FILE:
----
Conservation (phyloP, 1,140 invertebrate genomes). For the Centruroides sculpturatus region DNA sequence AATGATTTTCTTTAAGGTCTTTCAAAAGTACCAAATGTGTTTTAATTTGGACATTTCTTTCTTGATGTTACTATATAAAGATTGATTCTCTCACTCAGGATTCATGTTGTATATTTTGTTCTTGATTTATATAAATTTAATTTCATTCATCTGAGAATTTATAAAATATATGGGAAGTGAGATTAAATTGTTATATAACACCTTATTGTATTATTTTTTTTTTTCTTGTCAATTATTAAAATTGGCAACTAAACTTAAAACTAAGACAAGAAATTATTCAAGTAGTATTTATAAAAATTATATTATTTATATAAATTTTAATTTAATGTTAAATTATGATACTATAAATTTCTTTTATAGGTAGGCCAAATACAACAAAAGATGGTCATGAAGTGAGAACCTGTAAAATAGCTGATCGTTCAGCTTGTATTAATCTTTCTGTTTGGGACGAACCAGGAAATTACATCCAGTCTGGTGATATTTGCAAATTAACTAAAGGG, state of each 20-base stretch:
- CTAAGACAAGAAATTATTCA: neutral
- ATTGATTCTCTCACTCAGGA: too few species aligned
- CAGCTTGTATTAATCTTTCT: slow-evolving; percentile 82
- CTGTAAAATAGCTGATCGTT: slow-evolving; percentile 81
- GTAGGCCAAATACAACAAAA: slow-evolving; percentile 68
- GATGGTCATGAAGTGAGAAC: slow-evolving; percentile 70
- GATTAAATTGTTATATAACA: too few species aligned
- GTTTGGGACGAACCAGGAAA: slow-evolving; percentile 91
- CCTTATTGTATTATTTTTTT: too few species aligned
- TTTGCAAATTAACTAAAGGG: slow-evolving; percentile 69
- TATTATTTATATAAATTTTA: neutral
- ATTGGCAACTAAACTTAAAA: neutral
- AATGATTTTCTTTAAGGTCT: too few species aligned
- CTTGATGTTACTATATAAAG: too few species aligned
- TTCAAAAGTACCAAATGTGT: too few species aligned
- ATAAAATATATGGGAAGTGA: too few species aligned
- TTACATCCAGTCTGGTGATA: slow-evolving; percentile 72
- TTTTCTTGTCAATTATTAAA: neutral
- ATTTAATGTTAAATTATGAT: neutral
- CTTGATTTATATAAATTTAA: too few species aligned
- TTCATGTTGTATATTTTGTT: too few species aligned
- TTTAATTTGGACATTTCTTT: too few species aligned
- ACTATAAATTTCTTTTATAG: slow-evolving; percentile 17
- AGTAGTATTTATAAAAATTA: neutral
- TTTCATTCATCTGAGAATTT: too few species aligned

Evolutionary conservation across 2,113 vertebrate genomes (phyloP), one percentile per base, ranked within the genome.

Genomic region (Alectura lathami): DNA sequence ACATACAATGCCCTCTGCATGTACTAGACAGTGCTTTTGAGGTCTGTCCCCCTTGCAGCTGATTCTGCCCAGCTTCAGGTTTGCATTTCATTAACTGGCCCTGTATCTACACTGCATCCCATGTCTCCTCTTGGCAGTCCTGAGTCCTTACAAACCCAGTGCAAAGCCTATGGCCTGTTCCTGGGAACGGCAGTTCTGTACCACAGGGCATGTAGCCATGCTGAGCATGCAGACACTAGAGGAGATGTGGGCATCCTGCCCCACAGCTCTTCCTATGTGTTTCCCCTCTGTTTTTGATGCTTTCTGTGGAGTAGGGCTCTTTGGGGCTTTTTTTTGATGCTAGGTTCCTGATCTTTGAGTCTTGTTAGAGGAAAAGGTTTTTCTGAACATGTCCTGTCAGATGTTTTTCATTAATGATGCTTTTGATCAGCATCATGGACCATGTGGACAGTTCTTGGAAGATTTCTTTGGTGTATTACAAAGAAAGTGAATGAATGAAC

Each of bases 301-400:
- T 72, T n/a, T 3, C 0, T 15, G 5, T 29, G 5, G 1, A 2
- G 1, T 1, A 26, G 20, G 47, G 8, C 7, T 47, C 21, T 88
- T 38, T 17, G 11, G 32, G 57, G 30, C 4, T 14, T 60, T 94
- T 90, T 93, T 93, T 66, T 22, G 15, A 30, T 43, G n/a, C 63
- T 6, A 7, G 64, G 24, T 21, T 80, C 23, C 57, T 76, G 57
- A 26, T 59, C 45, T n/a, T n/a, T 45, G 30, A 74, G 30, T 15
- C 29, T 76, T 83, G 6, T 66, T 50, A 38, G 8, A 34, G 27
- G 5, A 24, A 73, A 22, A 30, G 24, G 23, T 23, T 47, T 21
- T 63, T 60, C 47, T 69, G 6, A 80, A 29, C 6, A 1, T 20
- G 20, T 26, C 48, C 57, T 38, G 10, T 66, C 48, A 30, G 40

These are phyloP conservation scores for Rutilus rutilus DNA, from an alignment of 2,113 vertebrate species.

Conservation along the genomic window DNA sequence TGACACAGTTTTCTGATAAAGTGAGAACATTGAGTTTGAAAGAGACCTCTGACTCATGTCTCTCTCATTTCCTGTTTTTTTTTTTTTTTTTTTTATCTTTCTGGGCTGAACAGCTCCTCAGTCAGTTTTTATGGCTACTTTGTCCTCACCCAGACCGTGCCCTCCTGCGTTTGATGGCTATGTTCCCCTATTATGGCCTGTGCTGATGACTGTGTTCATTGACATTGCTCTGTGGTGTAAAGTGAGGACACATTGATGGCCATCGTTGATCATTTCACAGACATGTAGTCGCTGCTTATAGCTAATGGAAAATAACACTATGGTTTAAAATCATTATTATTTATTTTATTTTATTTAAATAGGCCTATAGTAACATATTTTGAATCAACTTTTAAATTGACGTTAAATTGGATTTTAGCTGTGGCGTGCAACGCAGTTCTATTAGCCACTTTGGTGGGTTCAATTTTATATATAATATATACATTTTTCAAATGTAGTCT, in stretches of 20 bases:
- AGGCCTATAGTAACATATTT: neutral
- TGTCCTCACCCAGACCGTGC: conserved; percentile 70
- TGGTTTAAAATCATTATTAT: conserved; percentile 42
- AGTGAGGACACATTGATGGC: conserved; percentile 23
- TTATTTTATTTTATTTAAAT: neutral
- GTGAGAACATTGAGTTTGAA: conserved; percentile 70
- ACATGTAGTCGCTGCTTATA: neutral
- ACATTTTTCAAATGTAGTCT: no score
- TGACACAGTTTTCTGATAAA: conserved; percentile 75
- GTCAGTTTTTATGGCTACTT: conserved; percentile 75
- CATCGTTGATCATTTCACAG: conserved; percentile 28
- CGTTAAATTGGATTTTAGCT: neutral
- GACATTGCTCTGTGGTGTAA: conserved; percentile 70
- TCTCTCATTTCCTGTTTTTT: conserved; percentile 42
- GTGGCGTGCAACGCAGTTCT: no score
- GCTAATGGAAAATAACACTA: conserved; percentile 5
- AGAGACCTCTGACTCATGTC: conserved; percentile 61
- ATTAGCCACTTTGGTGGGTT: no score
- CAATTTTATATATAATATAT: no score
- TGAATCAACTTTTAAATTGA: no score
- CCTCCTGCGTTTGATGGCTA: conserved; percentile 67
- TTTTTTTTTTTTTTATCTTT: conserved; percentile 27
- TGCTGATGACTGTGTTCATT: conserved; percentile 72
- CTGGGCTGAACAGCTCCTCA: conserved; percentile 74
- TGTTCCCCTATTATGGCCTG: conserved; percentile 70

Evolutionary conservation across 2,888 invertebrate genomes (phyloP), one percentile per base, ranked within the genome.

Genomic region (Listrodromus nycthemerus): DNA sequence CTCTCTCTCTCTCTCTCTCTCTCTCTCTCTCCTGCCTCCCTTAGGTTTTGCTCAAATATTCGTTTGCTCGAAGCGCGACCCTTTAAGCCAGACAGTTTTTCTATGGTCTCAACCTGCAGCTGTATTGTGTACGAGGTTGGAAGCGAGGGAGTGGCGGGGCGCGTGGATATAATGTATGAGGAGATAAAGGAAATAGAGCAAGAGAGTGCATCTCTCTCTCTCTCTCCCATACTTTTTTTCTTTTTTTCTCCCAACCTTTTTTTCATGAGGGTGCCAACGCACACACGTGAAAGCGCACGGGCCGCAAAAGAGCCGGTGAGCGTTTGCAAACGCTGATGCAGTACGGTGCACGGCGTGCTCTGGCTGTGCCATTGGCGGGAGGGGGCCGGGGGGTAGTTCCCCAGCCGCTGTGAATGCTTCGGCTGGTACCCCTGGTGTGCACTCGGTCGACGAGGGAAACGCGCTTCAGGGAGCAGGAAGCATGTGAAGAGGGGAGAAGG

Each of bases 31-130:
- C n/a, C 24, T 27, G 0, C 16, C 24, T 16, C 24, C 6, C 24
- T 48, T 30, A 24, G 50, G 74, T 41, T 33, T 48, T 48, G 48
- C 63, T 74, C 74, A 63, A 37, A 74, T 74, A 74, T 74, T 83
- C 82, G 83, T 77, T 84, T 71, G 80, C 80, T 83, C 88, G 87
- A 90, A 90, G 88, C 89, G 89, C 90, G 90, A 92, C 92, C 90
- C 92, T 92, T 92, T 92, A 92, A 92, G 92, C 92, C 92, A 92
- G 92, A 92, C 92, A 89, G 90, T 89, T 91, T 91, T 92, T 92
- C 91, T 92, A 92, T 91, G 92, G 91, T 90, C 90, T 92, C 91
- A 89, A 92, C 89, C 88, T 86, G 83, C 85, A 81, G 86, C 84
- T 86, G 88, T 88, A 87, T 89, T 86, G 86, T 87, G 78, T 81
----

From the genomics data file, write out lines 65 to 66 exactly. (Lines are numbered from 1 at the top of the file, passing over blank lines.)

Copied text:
- CTGGGCTGAACAGCTCCTCA: conserved; percentile 74
- TGTTCCCCTATTATGGCCTG: conserved; percentile 70